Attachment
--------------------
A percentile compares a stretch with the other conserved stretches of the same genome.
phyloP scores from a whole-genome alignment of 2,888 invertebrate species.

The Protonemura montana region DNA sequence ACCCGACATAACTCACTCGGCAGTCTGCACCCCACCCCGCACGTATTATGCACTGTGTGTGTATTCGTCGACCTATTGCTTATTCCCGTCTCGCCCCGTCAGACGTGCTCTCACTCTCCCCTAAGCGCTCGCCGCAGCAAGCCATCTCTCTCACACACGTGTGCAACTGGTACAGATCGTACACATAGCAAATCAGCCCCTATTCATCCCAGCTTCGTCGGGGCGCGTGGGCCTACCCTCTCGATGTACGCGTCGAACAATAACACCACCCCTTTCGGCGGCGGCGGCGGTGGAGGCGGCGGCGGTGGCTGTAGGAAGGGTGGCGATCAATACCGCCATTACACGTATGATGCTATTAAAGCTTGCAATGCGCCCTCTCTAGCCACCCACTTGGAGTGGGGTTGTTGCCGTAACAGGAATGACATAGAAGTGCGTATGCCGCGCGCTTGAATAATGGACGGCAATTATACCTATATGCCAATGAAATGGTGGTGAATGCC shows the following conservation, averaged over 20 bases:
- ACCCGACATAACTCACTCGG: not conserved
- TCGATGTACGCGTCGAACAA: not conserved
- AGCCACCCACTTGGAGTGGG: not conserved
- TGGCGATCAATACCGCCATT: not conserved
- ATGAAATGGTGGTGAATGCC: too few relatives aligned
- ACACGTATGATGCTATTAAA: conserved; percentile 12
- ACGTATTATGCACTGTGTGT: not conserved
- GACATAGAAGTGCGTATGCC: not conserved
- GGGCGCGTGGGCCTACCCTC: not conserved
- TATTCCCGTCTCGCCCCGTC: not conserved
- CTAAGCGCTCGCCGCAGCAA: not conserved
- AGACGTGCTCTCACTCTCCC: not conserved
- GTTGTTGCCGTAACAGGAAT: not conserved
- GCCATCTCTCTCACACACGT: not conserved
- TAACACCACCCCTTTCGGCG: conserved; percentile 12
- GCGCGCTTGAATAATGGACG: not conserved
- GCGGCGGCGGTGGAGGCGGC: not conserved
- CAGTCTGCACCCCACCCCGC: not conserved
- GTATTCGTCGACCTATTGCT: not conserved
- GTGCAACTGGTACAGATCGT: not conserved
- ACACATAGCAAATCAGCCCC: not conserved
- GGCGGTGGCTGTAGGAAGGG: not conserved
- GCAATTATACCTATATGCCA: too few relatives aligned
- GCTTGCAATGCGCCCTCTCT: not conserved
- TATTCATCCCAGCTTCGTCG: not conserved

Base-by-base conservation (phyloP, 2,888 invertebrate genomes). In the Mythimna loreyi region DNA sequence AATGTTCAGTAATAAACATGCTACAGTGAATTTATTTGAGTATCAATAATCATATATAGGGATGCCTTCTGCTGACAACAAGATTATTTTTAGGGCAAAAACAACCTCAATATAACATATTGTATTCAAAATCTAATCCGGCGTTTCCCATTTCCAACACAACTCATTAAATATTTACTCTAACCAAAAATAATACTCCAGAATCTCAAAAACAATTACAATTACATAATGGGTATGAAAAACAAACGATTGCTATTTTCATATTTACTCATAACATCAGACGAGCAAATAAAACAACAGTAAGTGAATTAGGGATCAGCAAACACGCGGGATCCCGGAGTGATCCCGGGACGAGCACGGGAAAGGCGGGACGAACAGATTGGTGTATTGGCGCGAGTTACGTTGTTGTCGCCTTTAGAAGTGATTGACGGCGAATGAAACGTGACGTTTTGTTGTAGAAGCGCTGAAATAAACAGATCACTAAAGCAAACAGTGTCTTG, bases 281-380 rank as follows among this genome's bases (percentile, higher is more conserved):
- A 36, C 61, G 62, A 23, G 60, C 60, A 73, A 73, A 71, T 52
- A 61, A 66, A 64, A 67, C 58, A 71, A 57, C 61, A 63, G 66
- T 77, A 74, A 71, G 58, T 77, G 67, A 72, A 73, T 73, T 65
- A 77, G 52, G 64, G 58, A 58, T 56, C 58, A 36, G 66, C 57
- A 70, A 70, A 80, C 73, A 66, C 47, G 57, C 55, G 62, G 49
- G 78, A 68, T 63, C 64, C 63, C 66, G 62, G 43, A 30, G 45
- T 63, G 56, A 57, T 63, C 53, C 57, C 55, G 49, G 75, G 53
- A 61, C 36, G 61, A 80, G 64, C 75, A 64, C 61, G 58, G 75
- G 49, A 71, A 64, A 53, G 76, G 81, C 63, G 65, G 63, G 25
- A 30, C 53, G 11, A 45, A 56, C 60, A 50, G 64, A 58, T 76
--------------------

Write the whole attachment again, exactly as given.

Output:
A percentile compares a stretch with the other conserved stretches of the same genome.
phyloP scores from a whole-genome alignment of 2,888 invertebrate species.

The Protonemura montana region DNA sequence ACCCGACATAACTCACTCGGCAGTCTGCACCCCACCCCGCACGTATTATGCACTGTGTGTGTATTCGTCGACCTATTGCTTATTCCCGTCTCGCCCCGTCAGACGTGCTCTCACTCTCCCCTAAGCGCTCGCCGCAGCAAGCCATCTCTCTCACACACGTGTGCAACTGGTACAGATCGTACACATAGCAAATCAGCCCCTATTCATCCCAGCTTCGTCGGGGCGCGTGGGCCTACCCTCTCGATGTACGCGTCGAACAATAACACCACCCCTTTCGGCGGCGGCGGCGGTGGAGGCGGCGGCGGTGGCTGTAGGAAGGGTGGCGATCAATACCGCCATTACACGTATGATGCTATTAAAGCTTGCAATGCGCCCTCTCTAGCCACCCACTTGGAGTGGGGTTGTTGCCGTAACAGGAATGACATAGAAGTGCGTATGCCGCGCGCTTGAATAATGGACGGCAATTATACCTATATGCCAATGAAATGGTGGTGAATGCC shows the following conservation, averaged over 20 bases:
- ACCCGACATAACTCACTCGG: not conserved
- TCGATGTACGCGTCGAACAA: not conserved
- AGCCACCCACTTGGAGTGGG: not conserved
- TGGCGATCAATACCGCCATT: not conserved
- ATGAAATGGTGGTGAATGCC: too few relatives aligned
- ACACGTATGATGCTATTAAA: conserved; percentile 12
- ACGTATTATGCACTGTGTGT: not conserved
- GACATAGAAGTGCGTATGCC: not conserved
- GGGCGCGTGGGCCTACCCTC: not conserved
- TATTCCCGTCTCGCCCCGTC: not conserved
- CTAAGCGCTCGCCGCAGCAA: not conserved
- AGACGTGCTCTCACTCTCCC: not conserved
- GTTGTTGCCGTAACAGGAAT: not conserved
- GCCATCTCTCTCACACACGT: not conserved
- TAACACCACCCCTTTCGGCG: conserved; percentile 12
- GCGCGCTTGAATAATGGACG: not conserved
- GCGGCGGCGGTGGAGGCGGC: not conserved
- CAGTCTGCACCCCACCCCGC: not conserved
- GTATTCGTCGACCTATTGCT: not conserved
- GTGCAACTGGTACAGATCGT: not conserved
- ACACATAGCAAATCAGCCCC: not conserved
- GGCGGTGGCTGTAGGAAGGG: not conserved
- GCAATTATACCTATATGCCA: too few relatives aligned
- GCTTGCAATGCGCCCTCTCT: not conserved
- TATTCATCCCAGCTTCGTCG: not conserved

Base-by-base conservation (phyloP, 2,888 invertebrate genomes). In the Mythimna loreyi region DNA sequence AATGTTCAGTAATAAACATGCTACAGTGAATTTATTTGAGTATCAATAATCATATATAGGGATGCCTTCTGCTGACAACAAGATTATTTTTAGGGCAAAAACAACCTCAATATAACATATTGTATTCAAAATCTAATCCGGCGTTTCCCATTTCCAACACAACTCATTAAATATTTACTCTAACCAAAAATAATACTCCAGAATCTCAAAAACAATTACAATTACATAATGGGTATGAAAAACAAACGATTGCTATTTTCATATTTACTCATAACATCAGACGAGCAAATAAAACAACAGTAAGTGAATTAGGGATCAGCAAACACGCGGGATCCCGGAGTGATCCCGGGACGAGCACGGGAAAGGCGGGACGAACAGATTGGTGTATTGGCGCGAGTTACGTTGTTGTCGCCTTTAGAAGTGATTGACGGCGAATGAAACGTGACGTTTTGTTGTAGAAGCGCTGAAATAAACAGATCACTAAAGCAAACAGTGTCTTG, bases 281-380 rank as follows among this genome's bases (percentile, higher is more conserved):
- A 36, C 61, G 62, A 23, G 60, C 60, A 73, A 73, A 71, T 52
- A 61, A 66, A 64, A 67, C 58, A 71, A 57, C 61, A 63, G 66
- T 77, A 74, A 71, G 58, T 77, G 67, A 72, A 73, T 73, T 65
- A 77, G 52, G 64, G 58, A 58, T 56, C 58, A 36, G 66, C 57
- A 70, A 70, A 80, C 73, A 66, C 47, G 57, C 55, G 62, G 49
- G 78, A 68, T 63, C 64, C 63, C 66, G 62, G 43, A 30, G 45
- T 63, G 56, A 57, T 63, C 53, C 57, C 55, G 49, G 75, G 53
- A 61, C 36, G 61, A 80, G 64, C 75, A 64, C 61, G 58, G 75
- G 49, A 71, A 64, A 53, G 76, G 81, C 63, G 65, G 63, G 25
- A 30, C 53, G 11, A 45, A 56, C 60, A 50, G 64, A 58, T 76